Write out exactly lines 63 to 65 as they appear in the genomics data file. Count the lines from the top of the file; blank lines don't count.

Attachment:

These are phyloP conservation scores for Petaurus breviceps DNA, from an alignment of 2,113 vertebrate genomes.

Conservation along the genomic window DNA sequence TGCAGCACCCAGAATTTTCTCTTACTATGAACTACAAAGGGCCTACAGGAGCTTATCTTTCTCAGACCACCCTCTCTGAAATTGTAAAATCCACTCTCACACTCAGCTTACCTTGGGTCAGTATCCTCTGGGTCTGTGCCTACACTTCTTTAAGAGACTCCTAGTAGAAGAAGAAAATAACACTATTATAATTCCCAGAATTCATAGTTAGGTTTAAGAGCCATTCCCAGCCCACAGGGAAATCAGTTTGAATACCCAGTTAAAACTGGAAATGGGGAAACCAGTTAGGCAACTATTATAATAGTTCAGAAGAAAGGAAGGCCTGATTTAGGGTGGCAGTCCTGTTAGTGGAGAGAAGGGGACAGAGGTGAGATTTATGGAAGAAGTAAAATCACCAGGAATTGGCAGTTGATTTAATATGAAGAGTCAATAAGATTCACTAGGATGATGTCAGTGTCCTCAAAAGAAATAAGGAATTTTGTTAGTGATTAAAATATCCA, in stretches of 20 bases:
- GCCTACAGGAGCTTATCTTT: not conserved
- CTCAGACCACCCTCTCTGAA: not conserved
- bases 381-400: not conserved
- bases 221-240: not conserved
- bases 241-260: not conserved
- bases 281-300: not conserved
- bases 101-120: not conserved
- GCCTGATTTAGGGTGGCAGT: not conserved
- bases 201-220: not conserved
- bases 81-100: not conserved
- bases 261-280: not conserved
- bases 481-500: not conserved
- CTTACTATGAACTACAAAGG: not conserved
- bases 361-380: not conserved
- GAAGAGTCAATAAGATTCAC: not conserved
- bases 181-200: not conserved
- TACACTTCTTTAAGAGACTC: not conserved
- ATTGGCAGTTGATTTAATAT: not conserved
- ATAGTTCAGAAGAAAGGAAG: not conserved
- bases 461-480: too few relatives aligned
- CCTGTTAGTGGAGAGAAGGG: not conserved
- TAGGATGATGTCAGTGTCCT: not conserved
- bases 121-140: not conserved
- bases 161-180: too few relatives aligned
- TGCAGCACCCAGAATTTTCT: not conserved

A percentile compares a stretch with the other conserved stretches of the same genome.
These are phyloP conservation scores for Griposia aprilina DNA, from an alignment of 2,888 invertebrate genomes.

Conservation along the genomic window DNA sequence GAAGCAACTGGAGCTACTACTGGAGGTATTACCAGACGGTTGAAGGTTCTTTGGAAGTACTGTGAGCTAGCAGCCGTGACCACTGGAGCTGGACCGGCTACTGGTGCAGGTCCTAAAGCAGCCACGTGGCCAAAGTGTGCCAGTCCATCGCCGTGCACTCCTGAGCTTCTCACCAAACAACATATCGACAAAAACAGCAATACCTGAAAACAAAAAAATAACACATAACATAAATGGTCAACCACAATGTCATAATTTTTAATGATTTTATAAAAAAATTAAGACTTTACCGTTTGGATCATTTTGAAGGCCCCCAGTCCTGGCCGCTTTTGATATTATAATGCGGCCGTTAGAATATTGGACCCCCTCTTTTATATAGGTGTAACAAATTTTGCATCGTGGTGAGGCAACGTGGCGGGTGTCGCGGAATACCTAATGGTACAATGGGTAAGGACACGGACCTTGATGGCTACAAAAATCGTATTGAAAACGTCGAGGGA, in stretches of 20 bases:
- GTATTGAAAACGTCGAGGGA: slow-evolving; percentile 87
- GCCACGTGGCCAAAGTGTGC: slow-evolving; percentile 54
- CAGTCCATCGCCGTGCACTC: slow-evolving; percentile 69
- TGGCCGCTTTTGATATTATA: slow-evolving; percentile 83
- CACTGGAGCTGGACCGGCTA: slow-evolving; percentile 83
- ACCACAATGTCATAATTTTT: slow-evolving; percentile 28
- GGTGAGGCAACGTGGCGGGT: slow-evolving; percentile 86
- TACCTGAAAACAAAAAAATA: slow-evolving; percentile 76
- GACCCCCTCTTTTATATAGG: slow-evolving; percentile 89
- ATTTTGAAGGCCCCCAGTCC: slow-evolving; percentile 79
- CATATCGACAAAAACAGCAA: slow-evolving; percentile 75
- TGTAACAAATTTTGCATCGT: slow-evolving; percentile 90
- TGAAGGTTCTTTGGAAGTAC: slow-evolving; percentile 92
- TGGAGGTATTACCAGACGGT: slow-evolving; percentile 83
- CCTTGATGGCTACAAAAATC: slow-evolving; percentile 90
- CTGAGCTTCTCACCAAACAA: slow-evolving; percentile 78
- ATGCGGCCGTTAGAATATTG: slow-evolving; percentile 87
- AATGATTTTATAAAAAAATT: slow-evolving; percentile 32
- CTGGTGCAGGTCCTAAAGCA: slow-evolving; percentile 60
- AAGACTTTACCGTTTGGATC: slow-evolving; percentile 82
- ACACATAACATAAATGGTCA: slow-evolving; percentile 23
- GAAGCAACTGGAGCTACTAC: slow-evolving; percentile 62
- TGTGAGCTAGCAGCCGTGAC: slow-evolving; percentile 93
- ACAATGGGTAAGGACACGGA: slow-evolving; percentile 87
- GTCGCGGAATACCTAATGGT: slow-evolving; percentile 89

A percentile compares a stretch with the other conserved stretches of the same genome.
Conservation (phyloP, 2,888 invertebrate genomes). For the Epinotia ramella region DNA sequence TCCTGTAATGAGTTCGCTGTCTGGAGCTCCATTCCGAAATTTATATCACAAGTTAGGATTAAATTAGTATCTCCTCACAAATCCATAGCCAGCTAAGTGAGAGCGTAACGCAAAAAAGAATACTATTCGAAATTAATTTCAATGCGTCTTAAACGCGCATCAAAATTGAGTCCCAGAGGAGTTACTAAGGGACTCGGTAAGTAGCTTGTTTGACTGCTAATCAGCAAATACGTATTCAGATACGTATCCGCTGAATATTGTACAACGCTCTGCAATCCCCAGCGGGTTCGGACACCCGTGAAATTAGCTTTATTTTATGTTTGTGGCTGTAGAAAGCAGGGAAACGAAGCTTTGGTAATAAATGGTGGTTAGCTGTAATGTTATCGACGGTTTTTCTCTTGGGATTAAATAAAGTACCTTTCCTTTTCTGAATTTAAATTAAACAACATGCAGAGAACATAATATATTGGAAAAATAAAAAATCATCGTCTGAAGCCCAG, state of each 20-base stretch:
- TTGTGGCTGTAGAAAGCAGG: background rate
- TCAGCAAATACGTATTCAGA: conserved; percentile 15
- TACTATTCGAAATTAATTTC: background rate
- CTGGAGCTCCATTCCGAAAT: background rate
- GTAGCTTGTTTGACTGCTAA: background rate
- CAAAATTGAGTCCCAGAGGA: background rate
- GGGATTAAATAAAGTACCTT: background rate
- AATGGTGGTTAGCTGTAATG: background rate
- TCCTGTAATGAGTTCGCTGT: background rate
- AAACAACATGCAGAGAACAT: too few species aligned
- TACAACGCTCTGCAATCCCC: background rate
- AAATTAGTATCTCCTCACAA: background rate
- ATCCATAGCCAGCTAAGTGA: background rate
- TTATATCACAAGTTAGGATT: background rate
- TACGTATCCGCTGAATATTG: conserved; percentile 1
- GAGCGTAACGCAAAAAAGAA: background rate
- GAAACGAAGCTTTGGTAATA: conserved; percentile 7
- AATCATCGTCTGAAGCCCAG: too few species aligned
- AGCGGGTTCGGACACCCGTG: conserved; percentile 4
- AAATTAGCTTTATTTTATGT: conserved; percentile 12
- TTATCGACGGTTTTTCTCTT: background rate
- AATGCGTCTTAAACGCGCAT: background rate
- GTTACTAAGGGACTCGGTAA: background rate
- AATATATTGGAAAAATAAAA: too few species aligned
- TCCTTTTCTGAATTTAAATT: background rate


- CAAAATTGAGTCCCAGAGGA: background rate
- GGGATTAAATAAAGTACCTT: background rate
- AATGGTGGTTAGCTGTAATG: background rate